On April 17, President Donald Trump vetoed a bill passed by both houses of Congress that would have ended U.S. military assistance to Saudi Arabia’s military intervention in Yemen. To justify his decision, Trump described the bill as an “unnecessary and dangerous attempt to weaken his constitutional authority” and stated that the bill’s implementation would “endanger the lives of American citizens.”
Although Trump’s decision to renew Washington’s military support for Saudi Arabia’s war in Yemen was unsurprising, it brought long-standing discord between the White House and Congress on Yemen to the fore. This dissension first surfaced in October 2016, when 27 Senators voted for a resolution, blocking $1.15 billion in U.S. arms sales to Saudi Arabia for use in Yemen and urged the Obama administration to hold Riyadh accountable for civilian casualties in Yemen. By March 2018, the number of Senators opposing U.S. support for the Saudi-led coalition in Yemen had risen to 44. Trump withstood this anti-war pressure, however, by praising Saudi Arabia’s purchases of U.S. weaponry and its positive economic impact, during Crown Prince Mohammed bin Salman’s visit to Washington.
The October 2018 murder of Jamal Khashoggi has increased the scale of Congress’s resistance to Saudi Arabia’s military intervention in Yemen, and encouraged senior Republicans, like South Carolina Senator Lindsey Graham, to turn against the war. In addition, some anti-war members of Congress have attributed Trump’s defense of Saudi conduct in Yemen to inappropriate Saudi influence over White House decision-making. These allegations partially explain why Trump’s Yemen veto received a hostile reception in Congress and inspired an initiative from Vermont Senator Bernie Sanders to override Trump’s veto through a new congressional vote.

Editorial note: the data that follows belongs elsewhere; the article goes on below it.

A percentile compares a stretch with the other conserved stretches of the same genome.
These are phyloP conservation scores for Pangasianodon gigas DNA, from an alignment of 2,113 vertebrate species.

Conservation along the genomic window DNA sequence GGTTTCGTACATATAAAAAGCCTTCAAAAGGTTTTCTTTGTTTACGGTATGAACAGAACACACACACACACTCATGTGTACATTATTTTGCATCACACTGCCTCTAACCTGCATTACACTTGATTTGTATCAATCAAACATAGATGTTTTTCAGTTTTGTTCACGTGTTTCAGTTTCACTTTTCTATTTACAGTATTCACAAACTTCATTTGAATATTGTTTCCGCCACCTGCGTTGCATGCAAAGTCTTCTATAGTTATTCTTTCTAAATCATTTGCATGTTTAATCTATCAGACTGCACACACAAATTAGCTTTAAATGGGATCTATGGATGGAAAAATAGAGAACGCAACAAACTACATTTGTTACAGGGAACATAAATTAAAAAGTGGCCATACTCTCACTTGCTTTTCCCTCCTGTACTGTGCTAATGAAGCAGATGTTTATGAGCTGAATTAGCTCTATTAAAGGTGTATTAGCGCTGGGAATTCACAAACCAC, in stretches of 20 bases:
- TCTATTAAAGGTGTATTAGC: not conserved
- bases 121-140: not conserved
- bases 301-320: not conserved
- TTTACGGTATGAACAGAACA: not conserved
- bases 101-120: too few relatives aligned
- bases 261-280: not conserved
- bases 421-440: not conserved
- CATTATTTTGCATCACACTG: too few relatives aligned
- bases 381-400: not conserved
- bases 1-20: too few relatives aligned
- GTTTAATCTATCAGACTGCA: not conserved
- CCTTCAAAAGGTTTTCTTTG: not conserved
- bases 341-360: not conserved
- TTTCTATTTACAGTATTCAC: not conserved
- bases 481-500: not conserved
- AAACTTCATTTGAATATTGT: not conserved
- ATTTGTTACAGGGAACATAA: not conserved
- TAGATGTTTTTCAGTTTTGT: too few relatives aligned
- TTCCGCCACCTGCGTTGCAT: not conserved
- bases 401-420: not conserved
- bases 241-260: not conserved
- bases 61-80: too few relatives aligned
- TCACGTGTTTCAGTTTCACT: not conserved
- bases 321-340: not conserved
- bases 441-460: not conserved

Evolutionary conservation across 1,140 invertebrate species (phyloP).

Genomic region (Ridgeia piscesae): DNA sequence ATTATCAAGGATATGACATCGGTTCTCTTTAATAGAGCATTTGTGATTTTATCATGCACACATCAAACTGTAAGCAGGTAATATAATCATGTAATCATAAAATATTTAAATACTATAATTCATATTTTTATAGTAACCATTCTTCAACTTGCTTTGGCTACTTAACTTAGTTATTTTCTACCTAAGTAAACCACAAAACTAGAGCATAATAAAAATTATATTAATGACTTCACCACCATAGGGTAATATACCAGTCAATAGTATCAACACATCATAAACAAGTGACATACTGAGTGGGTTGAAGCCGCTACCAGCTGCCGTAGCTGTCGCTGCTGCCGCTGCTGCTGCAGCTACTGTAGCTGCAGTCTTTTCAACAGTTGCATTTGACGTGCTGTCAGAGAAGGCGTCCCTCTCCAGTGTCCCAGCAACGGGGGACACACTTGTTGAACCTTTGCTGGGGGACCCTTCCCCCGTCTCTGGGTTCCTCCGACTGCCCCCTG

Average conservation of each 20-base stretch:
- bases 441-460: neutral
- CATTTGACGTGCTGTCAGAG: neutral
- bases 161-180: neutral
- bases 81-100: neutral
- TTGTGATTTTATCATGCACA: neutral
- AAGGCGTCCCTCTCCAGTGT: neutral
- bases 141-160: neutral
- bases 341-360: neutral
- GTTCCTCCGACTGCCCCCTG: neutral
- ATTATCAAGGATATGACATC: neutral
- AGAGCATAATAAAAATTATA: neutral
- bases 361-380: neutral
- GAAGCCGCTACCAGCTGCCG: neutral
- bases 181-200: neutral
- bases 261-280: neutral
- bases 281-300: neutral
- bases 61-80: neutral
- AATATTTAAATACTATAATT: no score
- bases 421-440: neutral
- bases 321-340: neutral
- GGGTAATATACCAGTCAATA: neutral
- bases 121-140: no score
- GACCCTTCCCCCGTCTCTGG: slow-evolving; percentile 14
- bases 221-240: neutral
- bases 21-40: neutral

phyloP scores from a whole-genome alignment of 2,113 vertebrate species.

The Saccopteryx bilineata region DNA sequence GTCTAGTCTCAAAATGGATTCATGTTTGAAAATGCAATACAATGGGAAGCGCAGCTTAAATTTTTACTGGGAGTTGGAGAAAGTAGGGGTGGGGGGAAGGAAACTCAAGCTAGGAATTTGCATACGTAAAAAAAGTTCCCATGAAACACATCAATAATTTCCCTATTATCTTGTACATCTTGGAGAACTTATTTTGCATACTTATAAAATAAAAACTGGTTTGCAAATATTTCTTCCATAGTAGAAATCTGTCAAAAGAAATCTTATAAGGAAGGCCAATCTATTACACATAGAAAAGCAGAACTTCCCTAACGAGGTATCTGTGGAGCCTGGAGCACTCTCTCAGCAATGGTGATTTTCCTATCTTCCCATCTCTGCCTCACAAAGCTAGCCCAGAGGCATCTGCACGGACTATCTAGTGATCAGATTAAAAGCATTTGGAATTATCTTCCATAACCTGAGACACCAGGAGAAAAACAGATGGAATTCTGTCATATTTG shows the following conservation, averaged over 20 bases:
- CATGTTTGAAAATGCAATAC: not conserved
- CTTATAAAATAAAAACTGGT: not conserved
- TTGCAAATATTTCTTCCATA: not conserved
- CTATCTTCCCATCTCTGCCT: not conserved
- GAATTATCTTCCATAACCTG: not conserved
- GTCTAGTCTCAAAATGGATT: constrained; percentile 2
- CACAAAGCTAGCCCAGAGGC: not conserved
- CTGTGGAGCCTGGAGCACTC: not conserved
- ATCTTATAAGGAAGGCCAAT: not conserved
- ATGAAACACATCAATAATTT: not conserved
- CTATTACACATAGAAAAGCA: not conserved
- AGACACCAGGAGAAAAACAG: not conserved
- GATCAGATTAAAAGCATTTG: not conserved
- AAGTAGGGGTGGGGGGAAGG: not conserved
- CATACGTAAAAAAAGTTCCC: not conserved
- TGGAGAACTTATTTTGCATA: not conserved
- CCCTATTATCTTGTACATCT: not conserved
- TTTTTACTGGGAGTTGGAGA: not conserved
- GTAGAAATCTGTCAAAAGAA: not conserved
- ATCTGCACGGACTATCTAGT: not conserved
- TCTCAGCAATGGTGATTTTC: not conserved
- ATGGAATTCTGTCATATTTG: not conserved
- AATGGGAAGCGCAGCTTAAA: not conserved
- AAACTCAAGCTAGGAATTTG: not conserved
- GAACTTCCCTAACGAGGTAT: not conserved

Donald Trump’s willingness to risk congressional criticism by vetoing a bill that called for the end of Saudi Arabia’s war in Yemen can be explained by three main factors. First, Trump views Saudi Arabia’s endorsement of Jared Kushner’s “Deal of the Century” for Israeli-Palestinian peace as an essential precondition for its eventual implementation and does not wish to jeopardize this deal by opposing Riyadh’s conduct in Yemen. Concerns about Saudi Arabia’s willingness to support Kushner’s peace plan surfaced in February, after an Israeli report revealed that King Salman opposed his son Saudi Crown Prince Mohammed bin Salman’s conciliatory attitude towards Kushner’s deal. This report was followed on February 28 by Kushner’s visit to Saudi Arabia, where he discussed his peace plan with both King Salman and the Saudi crown prince.
As the positions of major U.S. allies in the Middle East are polarized between the critical attitudes of Turkey and Jordan, and the allegedly more accommodating views of the United Arab Emirates (UAE) and Oman, the importance of Mohammed bin Salman’s endorsement of the Kushner plan has significantly increased for U.S. policymakers. The Trump administration hopes a conclusive statement of support for Kushner’s plan from Mohammed bin Salman could inspire a chorus of positive reactions from Riyadh’s Gulf Arab allies and Egypt. In order to avoid a confrontation with Mohammed bin Salman, Trump has refused to support the CIA’s conclusion that the Saudi crown prince was involved in Khashoggi’s murder and publicly described Saudi Arabia as a “great ally” of the United States. As the war in Yemen is the signature element of Mohammed bin Salman’s foreign policy agenda, Trump hopes that his loyal defense of Saudi Arabia’s conduct will encourage the crown prince to openly lobby for Kushner’s increasingly contentious peace plan.
Second, Trump’s defense of the legitimacy of Saudi Arabia’s military intervention in Yemen aligns with his administration’s policy of depicting ceasefire violations by Iran-aligned Houthi rebels as the leading contributor to Yemen’s humanitarian crisis. The Trump administration’s policy of assigning blame to the Houthis was underscored by a March 21 statement from U.S. Ambassador to Yemen Matthew Tueller, which accused the Houthis of “stalling” their pledged withdrawal from Hodeidah and lambasted the rebel group for lacking “political maturity”.